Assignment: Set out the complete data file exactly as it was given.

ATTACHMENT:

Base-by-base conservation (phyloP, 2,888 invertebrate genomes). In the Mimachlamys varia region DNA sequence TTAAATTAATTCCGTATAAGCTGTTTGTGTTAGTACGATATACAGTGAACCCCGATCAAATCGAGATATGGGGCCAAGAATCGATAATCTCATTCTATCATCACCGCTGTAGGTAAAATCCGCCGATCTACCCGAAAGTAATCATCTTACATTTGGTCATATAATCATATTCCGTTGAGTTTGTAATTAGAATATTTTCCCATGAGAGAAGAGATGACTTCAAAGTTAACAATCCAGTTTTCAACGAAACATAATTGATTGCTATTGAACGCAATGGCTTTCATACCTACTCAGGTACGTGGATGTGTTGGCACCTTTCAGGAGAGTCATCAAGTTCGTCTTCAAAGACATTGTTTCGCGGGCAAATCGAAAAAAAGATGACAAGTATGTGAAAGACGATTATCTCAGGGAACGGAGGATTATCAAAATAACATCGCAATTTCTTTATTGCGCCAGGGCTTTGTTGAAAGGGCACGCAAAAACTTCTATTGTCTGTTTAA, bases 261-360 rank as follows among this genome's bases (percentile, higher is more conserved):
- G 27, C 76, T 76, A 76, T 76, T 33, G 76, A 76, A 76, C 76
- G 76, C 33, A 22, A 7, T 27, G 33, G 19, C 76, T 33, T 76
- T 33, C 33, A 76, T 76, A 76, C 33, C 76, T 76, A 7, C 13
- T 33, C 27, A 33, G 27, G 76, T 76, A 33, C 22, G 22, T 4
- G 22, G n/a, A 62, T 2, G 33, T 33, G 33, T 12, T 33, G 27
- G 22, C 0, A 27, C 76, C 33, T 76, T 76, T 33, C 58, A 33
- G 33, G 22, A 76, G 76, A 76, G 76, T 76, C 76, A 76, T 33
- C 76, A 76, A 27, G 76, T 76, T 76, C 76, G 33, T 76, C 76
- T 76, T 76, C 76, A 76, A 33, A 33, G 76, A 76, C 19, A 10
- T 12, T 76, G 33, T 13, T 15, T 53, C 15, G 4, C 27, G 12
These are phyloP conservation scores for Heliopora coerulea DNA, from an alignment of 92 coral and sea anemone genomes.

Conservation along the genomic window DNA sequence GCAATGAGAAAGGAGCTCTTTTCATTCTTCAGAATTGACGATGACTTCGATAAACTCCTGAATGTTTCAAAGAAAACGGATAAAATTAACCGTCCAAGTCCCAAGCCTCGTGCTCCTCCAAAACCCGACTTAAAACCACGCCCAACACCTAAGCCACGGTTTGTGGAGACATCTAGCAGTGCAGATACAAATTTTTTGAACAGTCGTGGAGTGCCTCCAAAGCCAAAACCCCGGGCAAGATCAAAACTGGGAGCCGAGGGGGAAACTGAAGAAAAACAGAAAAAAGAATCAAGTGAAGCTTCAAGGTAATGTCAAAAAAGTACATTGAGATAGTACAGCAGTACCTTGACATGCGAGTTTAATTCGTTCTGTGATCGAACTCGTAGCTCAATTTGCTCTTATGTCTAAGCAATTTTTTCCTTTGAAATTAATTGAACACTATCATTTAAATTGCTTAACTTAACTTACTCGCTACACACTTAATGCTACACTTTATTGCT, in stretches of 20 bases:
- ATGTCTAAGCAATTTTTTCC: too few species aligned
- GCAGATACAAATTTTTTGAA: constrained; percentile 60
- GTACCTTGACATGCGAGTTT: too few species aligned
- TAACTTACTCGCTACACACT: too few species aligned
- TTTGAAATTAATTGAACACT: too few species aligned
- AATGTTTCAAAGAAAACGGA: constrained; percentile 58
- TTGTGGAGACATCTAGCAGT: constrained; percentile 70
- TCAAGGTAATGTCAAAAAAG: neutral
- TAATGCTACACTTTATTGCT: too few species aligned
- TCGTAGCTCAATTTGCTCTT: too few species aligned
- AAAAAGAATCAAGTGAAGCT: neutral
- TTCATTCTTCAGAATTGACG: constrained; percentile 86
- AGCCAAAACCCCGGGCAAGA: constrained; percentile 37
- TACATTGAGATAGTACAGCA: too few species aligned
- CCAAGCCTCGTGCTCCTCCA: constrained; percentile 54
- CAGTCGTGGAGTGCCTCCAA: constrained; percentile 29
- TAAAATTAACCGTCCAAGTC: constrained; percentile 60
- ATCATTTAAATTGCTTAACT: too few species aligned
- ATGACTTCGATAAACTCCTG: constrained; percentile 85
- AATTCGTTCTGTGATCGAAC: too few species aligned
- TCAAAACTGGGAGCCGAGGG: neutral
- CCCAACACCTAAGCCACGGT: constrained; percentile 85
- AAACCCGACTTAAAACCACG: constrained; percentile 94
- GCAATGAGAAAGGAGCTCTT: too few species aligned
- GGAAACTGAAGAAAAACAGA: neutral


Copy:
Base-by-base conservation (phyloP, 2,888 invertebrate genomes). In the Mimachlamys varia region DNA sequence TTAAATTAATTCCGTATAAGCTGTTTGTGTTAGTACGATATACAGTGAACCCCGATCAAATCGAGATATGGGGCCAAGAATCGATAATCTCATTCTATCATCACCGCTGTAGGTAAAATCCGCCGATCTACCCGAAAGTAATCATCTTACATTTGGTCATATAATCATATTCCGTTGAGTTTGTAATTAGAATATTTTCCCATGAGAGAAGAGATGACTTCAAAGTTAACAATCCAGTTTTCAACGAAACATAATTGATTGCTATTGAACGCAATGGCTTTCATACCTACTCAGGTACGTGGATGTGTTGGCACCTTTCAGGAGAGTCATCAAGTTCGTCTTCAAAGACATTGTTTCGCGGGCAAATCGAAAAAAAGATGACAAGTATGTGAAAGACGATTATCTCAGGGAACGGAGGATTATCAAAATAACATCGCAATTTCTTTATTGCGCCAGGGCTTTGTTGAAAGGGCACGCAAAAACTTCTATTGTCTGTTTAA, bases 261-360 rank as follows among this genome's bases (percentile, higher is more conserved):
- G 27, C 76, T 76, A 76, T 76, T 33, G 76, A 76, A 76, C 76
- G 76, C 33, A 22, A 7, T 27, G 33, G 19, C 76, T 33, T 76
- T 33, C 33, A 76, T 76, A 76, C 33, C 76, T 76, A 7, C 13
- T 33, C 27, A 33, G 27, G 76, T 76, A 33, C 22, G 22, T 4
- G 22, G n/a, A 62, T 2, G 33, T 33, G 33, T 12, T 33, G 27
- G 22, C 0, A 27, C 76, C 33, T 76, T 76, T 33, C 58, A 33
- G 33, G 22, A 76, G 76, A 76, G 76, T 76, C 76, A 76, T 33
- C 76, A 76, A 27, G 76, T 76, T 76, C 76, G 33, T 76, C 76
- T 76, T 76, C 76, A 76, A 33, A 33, G 76, A 76, C 19, A 10
- T 12, T 76, G 33, T 13, T 15, T 53, C 15, G 4, C 27, G 12
These are phyloP conservation scores for Heliopora coerulea DNA, from an alignment of 92 coral and sea anemone genomes.

Conservation along the genomic window DNA sequence GCAATGAGAAAGGAGCTCTTTTCATTCTTCAGAATTGACGATGACTTCGATAAACTCCTGAATGTTTCAAAGAAAACGGATAAAATTAACCGTCCAAGTCCCAAGCCTCGTGCTCCTCCAAAACCCGACTTAAAACCACGCCCAACACCTAAGCCACGGTTTGTGGAGACATCTAGCAGTGCAGATACAAATTTTTTGAACAGTCGTGGAGTGCCTCCAAAGCCAAAACCCCGGGCAAGATCAAAACTGGGAGCCGAGGGGGAAACTGAAGAAAAACAGAAAAAAGAATCAAGTGAAGCTTCAAGGTAATGTCAAAAAAGTACATTGAGATAGTACAGCAGTACCTTGACATGCGAGTTTAATTCGTTCTGTGATCGAACTCGTAGCTCAATTTGCTCTTATGTCTAAGCAATTTTTTCCTTTGAAATTAATTGAACACTATCATTTAAATTGCTTAACTTAACTTACTCGCTACACACTTAATGCTACACTTTATTGCT, in stretches of 20 bases:
- ATGTCTAAGCAATTTTTTCC: too few species aligned
- GCAGATACAAATTTTTTGAA: constrained; percentile 60
- GTACCTTGACATGCGAGTTT: too few species aligned
- TAACTTACTCGCTACACACT: too few species aligned
- TTTGAAATTAATTGAACACT: too few species aligned
- AATGTTTCAAAGAAAACGGA: constrained; percentile 58
- TTGTGGAGACATCTAGCAGT: constrained; percentile 70
- TCAAGGTAATGTCAAAAAAG: neutral
- TAATGCTACACTTTATTGCT: too few species aligned
- TCGTAGCTCAATTTGCTCTT: too few species aligned
- AAAAAGAATCAAGTGAAGCT: neutral
- TTCATTCTTCAGAATTGACG: constrained; percentile 86
- AGCCAAAACCCCGGGCAAGA: constrained; percentile 37
- TACATTGAGATAGTACAGCA: too few species aligned
- CCAAGCCTCGTGCTCCTCCA: constrained; percentile 54
- CAGTCGTGGAGTGCCTCCAA: constrained; percentile 29
- TAAAATTAACCGTCCAAGTC: constrained; percentile 60
- ATCATTTAAATTGCTTAACT: too few species aligned
- ATGACTTCGATAAACTCCTG: constrained; percentile 85
- AATTCGTTCTGTGATCGAAC: too few species aligned
- TCAAAACTGGGAGCCGAGGG: neutral
- CCCAACACCTAAGCCACGGT: constrained; percentile 85
- AAACCCGACTTAAAACCACG: constrained; percentile 94
- GCAATGAGAAAGGAGCTCTT: too few species aligned
- GGAAACTGAAGAAAAACAGA: neutral